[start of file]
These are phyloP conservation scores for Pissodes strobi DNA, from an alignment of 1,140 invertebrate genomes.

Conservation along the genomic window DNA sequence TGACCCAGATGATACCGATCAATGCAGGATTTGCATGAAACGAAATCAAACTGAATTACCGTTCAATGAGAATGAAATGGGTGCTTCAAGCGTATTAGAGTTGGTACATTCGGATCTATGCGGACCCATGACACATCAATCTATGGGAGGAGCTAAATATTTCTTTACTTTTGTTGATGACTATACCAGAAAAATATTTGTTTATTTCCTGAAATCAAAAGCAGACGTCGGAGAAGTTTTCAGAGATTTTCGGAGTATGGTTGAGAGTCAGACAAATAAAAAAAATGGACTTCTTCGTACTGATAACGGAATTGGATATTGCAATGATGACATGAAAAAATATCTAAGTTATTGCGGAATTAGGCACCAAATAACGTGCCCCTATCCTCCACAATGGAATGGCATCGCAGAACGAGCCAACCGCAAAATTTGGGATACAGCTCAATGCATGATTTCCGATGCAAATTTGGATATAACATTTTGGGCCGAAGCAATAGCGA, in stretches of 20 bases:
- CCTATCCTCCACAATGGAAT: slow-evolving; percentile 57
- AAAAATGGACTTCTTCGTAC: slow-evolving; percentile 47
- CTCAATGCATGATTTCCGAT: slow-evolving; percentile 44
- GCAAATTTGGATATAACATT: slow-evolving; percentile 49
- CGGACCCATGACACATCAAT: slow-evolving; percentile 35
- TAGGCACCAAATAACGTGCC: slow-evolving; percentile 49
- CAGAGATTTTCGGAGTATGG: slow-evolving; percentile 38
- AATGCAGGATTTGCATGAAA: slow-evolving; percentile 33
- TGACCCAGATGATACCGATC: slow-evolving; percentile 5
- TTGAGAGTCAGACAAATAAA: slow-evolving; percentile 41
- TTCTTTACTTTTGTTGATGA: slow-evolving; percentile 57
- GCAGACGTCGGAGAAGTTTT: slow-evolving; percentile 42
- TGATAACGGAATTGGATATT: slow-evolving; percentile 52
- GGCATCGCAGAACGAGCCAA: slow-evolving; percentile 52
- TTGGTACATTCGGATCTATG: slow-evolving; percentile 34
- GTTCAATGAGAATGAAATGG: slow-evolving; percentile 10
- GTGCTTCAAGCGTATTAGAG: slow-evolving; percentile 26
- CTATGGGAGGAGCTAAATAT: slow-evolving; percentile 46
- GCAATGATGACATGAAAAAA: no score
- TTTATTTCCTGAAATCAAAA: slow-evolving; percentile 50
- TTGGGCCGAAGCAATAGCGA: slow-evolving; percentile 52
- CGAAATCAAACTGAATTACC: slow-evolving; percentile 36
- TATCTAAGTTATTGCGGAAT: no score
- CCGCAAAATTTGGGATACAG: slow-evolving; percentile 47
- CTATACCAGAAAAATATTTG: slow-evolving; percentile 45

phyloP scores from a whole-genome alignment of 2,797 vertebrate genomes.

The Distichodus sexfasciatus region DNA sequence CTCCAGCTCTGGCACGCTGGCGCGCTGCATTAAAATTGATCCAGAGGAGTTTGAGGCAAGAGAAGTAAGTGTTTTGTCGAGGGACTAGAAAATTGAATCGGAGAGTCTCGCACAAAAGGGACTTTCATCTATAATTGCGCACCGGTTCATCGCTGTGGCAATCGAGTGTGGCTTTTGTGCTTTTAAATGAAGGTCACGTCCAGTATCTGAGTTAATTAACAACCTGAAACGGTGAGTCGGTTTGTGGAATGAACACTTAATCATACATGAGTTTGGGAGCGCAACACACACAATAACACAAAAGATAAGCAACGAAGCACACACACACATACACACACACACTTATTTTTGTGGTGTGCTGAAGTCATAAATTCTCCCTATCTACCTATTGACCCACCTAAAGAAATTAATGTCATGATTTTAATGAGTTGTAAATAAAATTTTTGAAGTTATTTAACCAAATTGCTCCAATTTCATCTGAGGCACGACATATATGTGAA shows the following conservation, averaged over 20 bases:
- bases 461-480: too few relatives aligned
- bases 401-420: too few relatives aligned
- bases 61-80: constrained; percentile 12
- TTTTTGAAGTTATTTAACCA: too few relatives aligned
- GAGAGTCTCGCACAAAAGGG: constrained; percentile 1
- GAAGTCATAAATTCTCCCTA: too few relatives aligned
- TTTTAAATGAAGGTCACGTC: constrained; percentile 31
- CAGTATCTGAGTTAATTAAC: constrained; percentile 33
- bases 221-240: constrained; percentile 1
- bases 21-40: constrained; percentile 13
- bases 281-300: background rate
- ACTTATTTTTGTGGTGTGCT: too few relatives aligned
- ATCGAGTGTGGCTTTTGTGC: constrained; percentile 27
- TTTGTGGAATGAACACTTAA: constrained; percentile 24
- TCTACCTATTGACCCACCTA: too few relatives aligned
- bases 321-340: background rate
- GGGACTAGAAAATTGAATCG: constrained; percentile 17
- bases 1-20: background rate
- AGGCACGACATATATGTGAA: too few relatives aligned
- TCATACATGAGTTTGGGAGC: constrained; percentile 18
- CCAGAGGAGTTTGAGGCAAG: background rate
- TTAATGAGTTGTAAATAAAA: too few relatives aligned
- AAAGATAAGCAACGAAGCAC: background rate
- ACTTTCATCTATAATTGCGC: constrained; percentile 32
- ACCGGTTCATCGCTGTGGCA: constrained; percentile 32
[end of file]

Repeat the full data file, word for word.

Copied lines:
These are phyloP conservation scores for Pissodes strobi DNA, from an alignment of 1,140 invertebrate genomes.

Conservation along the genomic window DNA sequence TGACCCAGATGATACCGATCAATGCAGGATTTGCATGAAACGAAATCAAACTGAATTACCGTTCAATGAGAATGAAATGGGTGCTTCAAGCGTATTAGAGTTGGTACATTCGGATCTATGCGGACCCATGACACATCAATCTATGGGAGGAGCTAAATATTTCTTTACTTTTGTTGATGACTATACCAGAAAAATATTTGTTTATTTCCTGAAATCAAAAGCAGACGTCGGAGAAGTTTTCAGAGATTTTCGGAGTATGGTTGAGAGTCAGACAAATAAAAAAAATGGACTTCTTCGTACTGATAACGGAATTGGATATTGCAATGATGACATGAAAAAATATCTAAGTTATTGCGGAATTAGGCACCAAATAACGTGCCCCTATCCTCCACAATGGAATGGCATCGCAGAACGAGCCAACCGCAAAATTTGGGATACAGCTCAATGCATGATTTCCGATGCAAATTTGGATATAACATTTTGGGCCGAAGCAATAGCGA, in stretches of 20 bases:
- CCTATCCTCCACAATGGAAT: slow-evolving; percentile 57
- AAAAATGGACTTCTTCGTAC: slow-evolving; percentile 47
- CTCAATGCATGATTTCCGAT: slow-evolving; percentile 44
- GCAAATTTGGATATAACATT: slow-evolving; percentile 49
- CGGACCCATGACACATCAAT: slow-evolving; percentile 35
- TAGGCACCAAATAACGTGCC: slow-evolving; percentile 49
- CAGAGATTTTCGGAGTATGG: slow-evolving; percentile 38
- AATGCAGGATTTGCATGAAA: slow-evolving; percentile 33
- TGACCCAGATGATACCGATC: slow-evolving; percentile 5
- TTGAGAGTCAGACAAATAAA: slow-evolving; percentile 41
- TTCTTTACTTTTGTTGATGA: slow-evolving; percentile 57
- GCAGACGTCGGAGAAGTTTT: slow-evolving; percentile 42
- TGATAACGGAATTGGATATT: slow-evolving; percentile 52
- GGCATCGCAGAACGAGCCAA: slow-evolving; percentile 52
- TTGGTACATTCGGATCTATG: slow-evolving; percentile 34
- GTTCAATGAGAATGAAATGG: slow-evolving; percentile 10
- GTGCTTCAAGCGTATTAGAG: slow-evolving; percentile 26
- CTATGGGAGGAGCTAAATAT: slow-evolving; percentile 46
- GCAATGATGACATGAAAAAA: no score
- TTTATTTCCTGAAATCAAAA: slow-evolving; percentile 50
- TTGGGCCGAAGCAATAGCGA: slow-evolving; percentile 52
- CGAAATCAAACTGAATTACC: slow-evolving; percentile 36
- TATCTAAGTTATTGCGGAAT: no score
- CCGCAAAATTTGGGATACAG: slow-evolving; percentile 47
- CTATACCAGAAAAATATTTG: slow-evolving; percentile 45

phyloP scores from a whole-genome alignment of 2,797 vertebrate genomes.

The Distichodus sexfasciatus region DNA sequence CTCCAGCTCTGGCACGCTGGCGCGCTGCATTAAAATTGATCCAGAGGAGTTTGAGGCAAGAGAAGTAAGTGTTTTGTCGAGGGACTAGAAAATTGAATCGGAGAGTCTCGCACAAAAGGGACTTTCATCTATAATTGCGCACCGGTTCATCGCTGTGGCAATCGAGTGTGGCTTTTGTGCTTTTAAATGAAGGTCACGTCCAGTATCTGAGTTAATTAACAACCTGAAACGGTGAGTCGGTTTGTGGAATGAACACTTAATCATACATGAGTTTGGGAGCGCAACACACACAATAACACAAAAGATAAGCAACGAAGCACACACACACATACACACACACACTTATTTTTGTGGTGTGCTGAAGTCATAAATTCTCCCTATCTACCTATTGACCCACCTAAAGAAATTAATGTCATGATTTTAATGAGTTGTAAATAAAATTTTTGAAGTTATTTAACCAAATTGCTCCAATTTCATCTGAGGCACGACATATATGTGAA shows the following conservation, averaged over 20 bases:
- bases 461-480: too few relatives aligned
- bases 401-420: too few relatives aligned
- bases 61-80: constrained; percentile 12
- TTTTTGAAGTTATTTAACCA: too few relatives aligned
- GAGAGTCTCGCACAAAAGGG: constrained; percentile 1
- GAAGTCATAAATTCTCCCTA: too few relatives aligned
- TTTTAAATGAAGGTCACGTC: constrained; percentile 31
- CAGTATCTGAGTTAATTAAC: constrained; percentile 33
- bases 221-240: constrained; percentile 1
- bases 21-40: constrained; percentile 13
- bases 281-300: background rate
- ACTTATTTTTGTGGTGTGCT: too few relatives aligned
- ATCGAGTGTGGCTTTTGTGC: constrained; percentile 27
- TTTGTGGAATGAACACTTAA: constrained; percentile 24
- TCTACCTATTGACCCACCTA: too few relatives aligned
- bases 321-340: background rate
- GGGACTAGAAAATTGAATCG: constrained; percentile 17
- bases 1-20: background rate
- AGGCACGACATATATGTGAA: too few relatives aligned
- TCATACATGAGTTTGGGAGC: constrained; percentile 18
- CCAGAGGAGTTTGAGGCAAG: background rate
- TTAATGAGTTGTAAATAAAA: too few relatives aligned
- AAAGATAAGCAACGAAGCAC: background rate
- ACTTTCATCTATAATTGCGC: constrained; percentile 32
- ACCGGTTCATCGCTGTGGCA: constrained; percentile 32